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Function annotations seem to duplicate behaviour already found in Python. Not only that, the meaning that they take on is not enforced in any way, so they may be used for any of the following documented in PEP 3107:

  • Providing typing information
  • Type checking
  • Let IDEs show what types a function expects and returns
  • Function overloading / generic functions
  • Foreign-language bridges
  • Adaptation
  • Predicate logic functions
  • Database query mapping
  • RPC parameter marshaling
  • Other information
  • Documentation for parameters and return values

or even something completely different.

In a way, function annotations reminds me of the old joke in Python's humour collection:

In fact, Python already supports block delimiters:

>
>     if foo: #{
>         foo1();
>         foo2();
>         foo3();
>     #}

in that

def foo(a: 'x', b: 5 + 6, c: list) -> max(2, 9):
    ...

is not any more helpful than:

# a: 'x', b: 5 + 6, c: list
def foo(a, b, c):  #-> max(2, 9):
    ...

One may argue that function annotations are necessary because unlike comments, they can be accessed from within the code, like:

>>> def spam(a: 'eggs') -> 'ni!':
...     pass
...
>>> spam.__annotations__
{'a': 'eggs', 'return': 'ni!'}

although this same behaviour can easily be achieved with decorators, like:

def param(**kw):
    def decorator(func):
        def wrap(*args):
            print kw
            func(*args)
        return wrap
    return decorator

def return_(arg):
    def decorator(func):
        def wrap(*args):
            func(*args)
            print arg
        return wrap
    return decorator

@param(a='eggs')
@return_('ni!')
def spam(a):
    pass

spam(None)

# Output:
# -------
## {'a': 'eggs'}
## ni!

Python can already do what annotations do, so why do function annotations need a dedicated syntax?

EDIT: I am going to do a bit of expansion on my question, as its meaning has turned out to be slightly unclear.

I am asking this question specifically about function annotations as opposed to decorators, where

@decorator
def spam():
    pass

is short for

def spam():
    pass
spam = decorator(spam)

and method calling, where

self.method(param)

is short for

Class.method(self, param)

With these two shorthand syntactic shortcuts, their meanings cannot vary. I am not asking why such shortcuts are necessary when there are pre-existing alternatives; that is a matter of readability. Function annotations are slightly different than these two shortcuts, in that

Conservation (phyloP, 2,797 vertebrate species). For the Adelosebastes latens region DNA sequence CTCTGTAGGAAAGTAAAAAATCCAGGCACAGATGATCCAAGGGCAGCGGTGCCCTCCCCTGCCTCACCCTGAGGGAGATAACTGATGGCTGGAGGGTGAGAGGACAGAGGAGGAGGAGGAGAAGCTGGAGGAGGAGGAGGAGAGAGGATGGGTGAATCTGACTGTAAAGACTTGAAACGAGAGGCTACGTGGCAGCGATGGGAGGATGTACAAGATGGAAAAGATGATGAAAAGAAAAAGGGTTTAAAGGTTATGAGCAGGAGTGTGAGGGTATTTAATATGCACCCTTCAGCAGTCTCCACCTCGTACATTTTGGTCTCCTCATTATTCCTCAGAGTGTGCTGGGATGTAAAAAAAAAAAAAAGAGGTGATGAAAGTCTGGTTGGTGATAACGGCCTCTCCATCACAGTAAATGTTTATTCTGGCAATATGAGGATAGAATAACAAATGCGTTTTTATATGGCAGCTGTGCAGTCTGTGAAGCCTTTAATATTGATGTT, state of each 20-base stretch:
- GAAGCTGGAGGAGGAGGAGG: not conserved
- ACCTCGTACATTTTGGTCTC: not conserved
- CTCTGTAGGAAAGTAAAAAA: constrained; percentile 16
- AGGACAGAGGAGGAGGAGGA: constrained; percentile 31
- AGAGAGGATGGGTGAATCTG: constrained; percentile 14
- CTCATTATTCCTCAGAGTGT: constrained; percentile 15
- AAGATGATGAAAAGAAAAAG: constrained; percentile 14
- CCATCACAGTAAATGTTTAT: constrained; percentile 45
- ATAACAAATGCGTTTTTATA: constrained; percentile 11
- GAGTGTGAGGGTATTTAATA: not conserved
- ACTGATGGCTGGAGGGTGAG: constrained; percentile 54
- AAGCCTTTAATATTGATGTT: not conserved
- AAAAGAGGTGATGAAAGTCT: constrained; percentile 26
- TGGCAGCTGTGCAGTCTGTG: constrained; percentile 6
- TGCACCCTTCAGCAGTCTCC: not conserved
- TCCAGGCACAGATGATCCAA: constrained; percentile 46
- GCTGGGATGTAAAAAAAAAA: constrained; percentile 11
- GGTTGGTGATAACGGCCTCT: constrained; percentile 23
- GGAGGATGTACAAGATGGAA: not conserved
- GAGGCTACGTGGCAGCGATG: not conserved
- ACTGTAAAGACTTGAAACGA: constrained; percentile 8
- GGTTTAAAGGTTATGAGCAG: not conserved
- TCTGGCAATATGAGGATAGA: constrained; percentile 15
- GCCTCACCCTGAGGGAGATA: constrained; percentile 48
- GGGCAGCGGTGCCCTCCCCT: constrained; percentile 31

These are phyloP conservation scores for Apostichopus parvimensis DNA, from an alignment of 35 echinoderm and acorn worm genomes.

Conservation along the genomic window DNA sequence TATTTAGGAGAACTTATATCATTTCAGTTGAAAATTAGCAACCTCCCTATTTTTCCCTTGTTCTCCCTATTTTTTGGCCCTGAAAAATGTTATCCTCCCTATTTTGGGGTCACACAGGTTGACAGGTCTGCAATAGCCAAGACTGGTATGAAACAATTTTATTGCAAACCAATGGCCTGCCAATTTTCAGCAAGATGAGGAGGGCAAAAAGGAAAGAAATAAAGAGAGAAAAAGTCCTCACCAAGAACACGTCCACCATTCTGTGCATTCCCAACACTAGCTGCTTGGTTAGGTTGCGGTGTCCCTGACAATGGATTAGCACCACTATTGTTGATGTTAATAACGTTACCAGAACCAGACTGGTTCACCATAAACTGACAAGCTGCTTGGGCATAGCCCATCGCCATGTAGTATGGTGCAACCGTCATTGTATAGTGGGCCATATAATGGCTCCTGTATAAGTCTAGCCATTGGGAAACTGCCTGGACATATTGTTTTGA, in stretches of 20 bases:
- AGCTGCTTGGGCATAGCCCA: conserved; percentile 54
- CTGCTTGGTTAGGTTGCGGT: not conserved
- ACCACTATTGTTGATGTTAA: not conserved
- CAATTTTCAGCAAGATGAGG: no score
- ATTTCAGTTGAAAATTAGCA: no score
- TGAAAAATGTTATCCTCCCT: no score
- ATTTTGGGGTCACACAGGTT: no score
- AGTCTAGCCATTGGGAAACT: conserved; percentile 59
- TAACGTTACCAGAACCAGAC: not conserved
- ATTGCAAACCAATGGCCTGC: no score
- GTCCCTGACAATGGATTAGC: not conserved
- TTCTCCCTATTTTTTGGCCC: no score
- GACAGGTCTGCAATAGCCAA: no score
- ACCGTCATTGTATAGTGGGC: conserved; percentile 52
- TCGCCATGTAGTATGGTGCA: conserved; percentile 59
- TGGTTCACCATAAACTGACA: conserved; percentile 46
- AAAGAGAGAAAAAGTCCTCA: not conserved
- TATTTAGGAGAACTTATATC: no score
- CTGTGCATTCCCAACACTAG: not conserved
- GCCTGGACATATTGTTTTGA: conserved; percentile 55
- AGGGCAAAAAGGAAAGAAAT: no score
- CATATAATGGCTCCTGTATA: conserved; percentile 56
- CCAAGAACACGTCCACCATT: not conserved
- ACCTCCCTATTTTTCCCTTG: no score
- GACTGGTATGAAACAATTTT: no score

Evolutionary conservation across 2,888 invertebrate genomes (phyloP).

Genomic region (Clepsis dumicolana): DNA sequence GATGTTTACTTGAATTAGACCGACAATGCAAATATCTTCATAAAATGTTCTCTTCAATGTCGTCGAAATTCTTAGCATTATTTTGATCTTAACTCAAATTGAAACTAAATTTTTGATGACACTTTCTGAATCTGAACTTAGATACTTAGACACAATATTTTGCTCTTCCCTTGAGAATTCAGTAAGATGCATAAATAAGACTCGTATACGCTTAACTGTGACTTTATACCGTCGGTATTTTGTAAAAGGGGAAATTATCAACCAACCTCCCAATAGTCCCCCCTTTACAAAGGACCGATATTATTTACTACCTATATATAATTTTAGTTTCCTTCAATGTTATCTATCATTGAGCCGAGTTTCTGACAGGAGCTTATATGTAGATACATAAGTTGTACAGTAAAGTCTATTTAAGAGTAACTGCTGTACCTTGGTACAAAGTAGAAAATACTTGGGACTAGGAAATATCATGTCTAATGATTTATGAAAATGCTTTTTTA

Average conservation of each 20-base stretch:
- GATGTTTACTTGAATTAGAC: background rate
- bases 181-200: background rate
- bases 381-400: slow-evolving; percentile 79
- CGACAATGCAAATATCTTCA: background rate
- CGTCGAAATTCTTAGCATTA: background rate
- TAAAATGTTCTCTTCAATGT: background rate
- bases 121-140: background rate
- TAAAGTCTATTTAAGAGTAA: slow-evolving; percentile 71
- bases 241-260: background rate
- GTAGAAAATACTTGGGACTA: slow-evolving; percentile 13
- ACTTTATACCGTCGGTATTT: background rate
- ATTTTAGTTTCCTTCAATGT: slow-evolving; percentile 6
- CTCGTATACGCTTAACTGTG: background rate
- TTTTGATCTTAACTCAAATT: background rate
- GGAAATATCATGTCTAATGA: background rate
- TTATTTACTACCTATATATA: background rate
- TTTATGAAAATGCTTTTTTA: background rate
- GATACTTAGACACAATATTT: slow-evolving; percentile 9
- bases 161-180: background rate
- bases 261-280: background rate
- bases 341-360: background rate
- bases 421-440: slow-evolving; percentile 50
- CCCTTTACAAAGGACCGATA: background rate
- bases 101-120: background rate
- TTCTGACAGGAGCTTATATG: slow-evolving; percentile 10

def spam() -> int:
    pass

and

def spam() -> 'integer':
    pass

may have identical meanings to humans, but will not have identical meanings to a computer. Even if a programmer knows what the annotations should define, there is no agreed on definition of how the annotations define it. Furthermore, the annotations do not affect functionality, so there is no requirement to be consistent.

So here is my revised question:

Why do function annotations need a dedicated syntax when they provide a changeable and potentially inconsistent way of accessing already existing language features? Why is there no enforced definition on how to use annotations, when there is a perfect definition of what they can be used for (PEP 3107)?

share|improve this question
1  
C can already do what Python does, so why does Python need a dedicated syntax? – Michał Górny Aug 30 '12 at 18:51
1  
@Michał Górny "Binary can already do what C does, so why does C need a dedicated syntax?" You're missing my point. If I wanted to use another programming language, I would. – D K Aug 30 '12 at 18:55
3  
I think that you are missing my point. You are basically asking: why do add new features when the same can be achieved with custom few-liners? – Michał Górny Aug 30 '12 at 19:05
    
@Michał Górny I'm sorry. I didn't interpret your first comment that way. – D K Aug 30 '12 at 20:06

PEP 3107 that you link to seems to provide an answer to your question in its "rationale" section:

Rationale

Because Python's 2.x series lacks a standard way of annotating a function's parameters and return values, a variety of tools and libraries have appeared to fill this gap. Some utilise the decorators introduced in "PEP 318", while others parse a function's docstring, looking for annotations there.

This PEP aims to provide a single, standard way of specifying this information, reducing the confusion caused by the wide variation in mechanism and syntax that has existed until this point.

share|improve this answer
    
I kinda think the existing solutions are better. – endolith Apr 23 '13 at 20:48

What's the point of the decorator syntax? It doesn't allow you to do anything you couldn't do before:

@staticmethod
def foo():
    pass

Is just

def foo():
    pass
foo = staticmethod(foo)

But the decorator syntax is nicer.

Of these two, which is nicer:

@param(a='eggs')
@return_('ni!')
def spam(a):
    pass

def spam(a: 'eggs') -> 'ni!':
    pass

Opinions may differ, but I think the second is nicer.

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